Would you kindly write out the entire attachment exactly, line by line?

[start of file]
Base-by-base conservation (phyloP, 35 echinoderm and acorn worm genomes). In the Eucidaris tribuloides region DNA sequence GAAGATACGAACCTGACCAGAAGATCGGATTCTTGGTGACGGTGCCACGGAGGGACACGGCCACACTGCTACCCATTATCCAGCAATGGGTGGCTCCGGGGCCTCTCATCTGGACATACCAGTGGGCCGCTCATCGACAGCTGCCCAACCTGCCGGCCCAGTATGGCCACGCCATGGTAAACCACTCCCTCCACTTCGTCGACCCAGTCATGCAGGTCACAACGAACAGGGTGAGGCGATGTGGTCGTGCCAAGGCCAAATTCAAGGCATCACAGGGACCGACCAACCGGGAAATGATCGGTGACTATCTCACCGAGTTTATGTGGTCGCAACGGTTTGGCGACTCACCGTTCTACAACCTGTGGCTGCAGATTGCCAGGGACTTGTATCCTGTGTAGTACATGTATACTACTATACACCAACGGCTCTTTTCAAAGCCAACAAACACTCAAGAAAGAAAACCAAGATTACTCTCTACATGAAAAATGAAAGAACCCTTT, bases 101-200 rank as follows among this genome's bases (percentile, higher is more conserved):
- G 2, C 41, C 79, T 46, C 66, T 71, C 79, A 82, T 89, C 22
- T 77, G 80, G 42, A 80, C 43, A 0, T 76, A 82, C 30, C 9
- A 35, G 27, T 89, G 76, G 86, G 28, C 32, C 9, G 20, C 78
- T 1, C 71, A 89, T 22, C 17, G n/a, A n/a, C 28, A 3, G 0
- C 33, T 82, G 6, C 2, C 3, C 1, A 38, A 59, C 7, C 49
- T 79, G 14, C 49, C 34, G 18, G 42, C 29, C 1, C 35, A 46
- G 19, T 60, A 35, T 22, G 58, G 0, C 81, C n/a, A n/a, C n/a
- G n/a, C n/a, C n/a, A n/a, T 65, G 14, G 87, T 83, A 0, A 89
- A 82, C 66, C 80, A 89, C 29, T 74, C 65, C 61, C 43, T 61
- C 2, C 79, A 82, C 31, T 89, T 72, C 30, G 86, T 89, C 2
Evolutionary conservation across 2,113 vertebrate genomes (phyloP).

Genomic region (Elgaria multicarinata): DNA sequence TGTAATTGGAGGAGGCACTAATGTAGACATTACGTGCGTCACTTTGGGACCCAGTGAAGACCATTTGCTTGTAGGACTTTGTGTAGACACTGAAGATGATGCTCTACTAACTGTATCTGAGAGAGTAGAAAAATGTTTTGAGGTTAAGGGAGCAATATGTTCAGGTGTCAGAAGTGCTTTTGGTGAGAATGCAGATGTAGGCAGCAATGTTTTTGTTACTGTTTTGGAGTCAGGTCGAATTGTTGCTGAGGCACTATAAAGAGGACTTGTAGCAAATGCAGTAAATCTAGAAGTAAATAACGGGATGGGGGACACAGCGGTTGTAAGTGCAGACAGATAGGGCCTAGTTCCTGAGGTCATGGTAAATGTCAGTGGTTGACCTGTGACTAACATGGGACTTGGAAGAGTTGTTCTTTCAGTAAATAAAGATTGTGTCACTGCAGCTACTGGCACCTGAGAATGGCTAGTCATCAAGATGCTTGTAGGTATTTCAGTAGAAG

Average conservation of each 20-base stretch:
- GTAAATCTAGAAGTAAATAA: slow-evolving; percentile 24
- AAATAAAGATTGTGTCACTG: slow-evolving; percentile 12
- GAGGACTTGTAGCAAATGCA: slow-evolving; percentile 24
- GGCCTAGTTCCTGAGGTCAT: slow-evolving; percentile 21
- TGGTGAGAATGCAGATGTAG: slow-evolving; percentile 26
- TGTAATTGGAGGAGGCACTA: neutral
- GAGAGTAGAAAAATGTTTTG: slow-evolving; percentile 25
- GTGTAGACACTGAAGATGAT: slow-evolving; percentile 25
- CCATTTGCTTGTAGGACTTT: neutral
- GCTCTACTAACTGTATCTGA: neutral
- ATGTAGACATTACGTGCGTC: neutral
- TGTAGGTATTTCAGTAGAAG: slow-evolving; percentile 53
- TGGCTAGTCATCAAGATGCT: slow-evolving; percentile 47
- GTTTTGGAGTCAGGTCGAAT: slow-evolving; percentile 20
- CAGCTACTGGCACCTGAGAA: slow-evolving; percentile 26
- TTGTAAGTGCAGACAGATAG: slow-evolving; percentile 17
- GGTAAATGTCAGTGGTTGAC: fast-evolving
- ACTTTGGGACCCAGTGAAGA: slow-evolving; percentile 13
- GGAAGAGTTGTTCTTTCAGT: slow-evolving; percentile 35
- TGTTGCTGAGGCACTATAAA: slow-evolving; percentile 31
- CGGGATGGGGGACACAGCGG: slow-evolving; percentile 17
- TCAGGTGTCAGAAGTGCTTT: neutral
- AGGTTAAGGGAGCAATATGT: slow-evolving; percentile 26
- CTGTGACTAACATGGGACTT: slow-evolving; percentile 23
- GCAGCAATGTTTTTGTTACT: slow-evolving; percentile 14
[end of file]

Base-by-base conservation (phyloP, 35 echinoderm and acorn worm genomes). In the Eucidaris tribuloides region DNA sequence GAAGATACGAACCTGACCAGAAGATCGGATTCTTGGTGACGGTGCCACGGAGGGACACGGCCACACTGCTACCCATTATCCAGCAATGGGTGGCTCCGGGGCCTCTCATCTGGACATACCAGTGGGCCGCTCATCGACAGCTGCCCAACCTGCCGGCCCAGTATGGCCACGCCATGGTAAACCACTCCCTCCACTTCGTCGACCCAGTCATGCAGGTCACAACGAACAGGGTGAGGCGATGTGGTCGTGCCAAGGCCAAATTCAAGGCATCACAGGGACCGACCAACCGGGAAATGATCGGTGACTATCTCACCGAGTTTATGTGGTCGCAACGGTTTGGCGACTCACCGTTCTACAACCTGTGGCTGCAGATTGCCAGGGACTTGTATCCTGTGTAGTACATGTATACTACTATACACCAACGGCTCTTTTCAAAGCCAACAAACACTCAAGAAAGAAAACCAAGATTACTCTCTACATGAAAAATGAAAGAACCCTTT, bases 101-200 rank as follows among this genome's bases (percentile, higher is more conserved):
- G 2, C 41, C 79, T 46, C 66, T 71, C 79, A 82, T 89, C 22
- T 77, G 80, G 42, A 80, C 43, A 0, T 76, A 82, C 30, C 9
- A 35, G 27, T 89, G 76, G 86, G 28, C 32, C 9, G 20, C 78
- T 1, C 71, A 89, T 22, C 17, G n/a, A n/a, C 28, A 3, G 0
- C 33, T 82, G 6, C 2, C 3, C 1, A 38, A 59, C 7, C 49
- T 79, G 14, C 49, C 34, G 18, G 42, C 29, C 1, C 35, A 46
- G 19, T 60, A 35, T 22, G 58, G 0, C 81, C n/a, A n/a, C n/a
- G n/a, C n/a, C n/a, A n/a, T 65, G 14, G 87, T 83, A 0, A 89
- A 82, C 66, C 80, A 89, C 29, T 74, C 65, C 61, C 43, T 61
- C 2, C 79, A 82, C 31, T 89, T 72, C 30, G 86, T 89, C 2
Evolutionary conservation across 2,113 vertebrate genomes (phyloP).

Genomic region (Elgaria multicarinata): DNA sequence TGTAATTGGAGGAGGCACTAATGTAGACATTACGTGCGTCACTTTGGGACCCAGTGAAGACCATTTGCTTGTAGGACTTTGTGTAGACACTGAAGATGATGCTCTACTAACTGTATCTGAGAGAGTAGAAAAATGTTTTGAGGTTAAGGGAGCAATATGTTCAGGTGTCAGAAGTGCTTTTGGTGAGAATGCAGATGTAGGCAGCAATGTTTTTGTTACTGTTTTGGAGTCAGGTCGAATTGTTGCTGAGGCACTATAAAGAGGACTTGTAGCAAATGCAGTAAATCTAGAAGTAAATAACGGGATGGGGGACACAGCGGTTGTAAGTGCAGACAGATAGGGCCTAGTTCCTGAGGTCATGGTAAATGTCAGTGGTTGACCTGTGACTAACATGGGACTTGGAAGAGTTGTTCTTTCAGTAAATAAAGATTGTGTCACTGCAGCTACTGGCACCTGAGAATGGCTAGTCATCAAGATGCTTGTAGGTATTTCAGTAGAAG

Average conservation of each 20-base stretch:
- GTAAATCTAGAAGTAAATAA: slow-evolving; percentile 24
- AAATAAAGATTGTGTCACTG: slow-evolving; percentile 12
- GAGGACTTGTAGCAAATGCA: slow-evolving; percentile 24
- GGCCTAGTTCCTGAGGTCAT: slow-evolving; percentile 21
- TGGTGAGAATGCAGATGTAG: slow-evolving; percentile 26
- TGTAATTGGAGGAGGCACTA: neutral
- GAGAGTAGAAAAATGTTTTG: slow-evolving; percentile 25
- GTGTAGACACTGAAGATGAT: slow-evolving; percentile 25
- CCATTTGCTTGTAGGACTTT: neutral
- GCTCTACTAACTGTATCTGA: neutral
- ATGTAGACATTACGTGCGTC: neutral
- TGTAGGTATTTCAGTAGAAG: slow-evolving; percentile 53
- TGGCTAGTCATCAAGATGCT: slow-evolving; percentile 47
- GTTTTGGAGTCAGGTCGAAT: slow-evolving; percentile 20
- CAGCTACTGGCACCTGAGAA: slow-evolving; percentile 26
- TTGTAAGTGCAGACAGATAG: slow-evolving; percentile 17
- GGTAAATGTCAGTGGTTGAC: fast-evolving
- ACTTTGGGACCCAGTGAAGA: slow-evolving; percentile 13
- GGAAGAGTTGTTCTTTCAGT: slow-evolving; percentile 35
- TGTTGCTGAGGCACTATAAA: slow-evolving; percentile 31
- CGGGATGGGGGACACAGCGG: slow-evolving; percentile 17
- TCAGGTGTCAGAAGTGCTTT: neutral
- AGGTTAAGGGAGCAATATGT: slow-evolving; percentile 26
- CTGTGACTAACATGGGACTT: slow-evolving; percentile 23
- GCAGCAATGTTTTTGTTACT: slow-evolving; percentile 14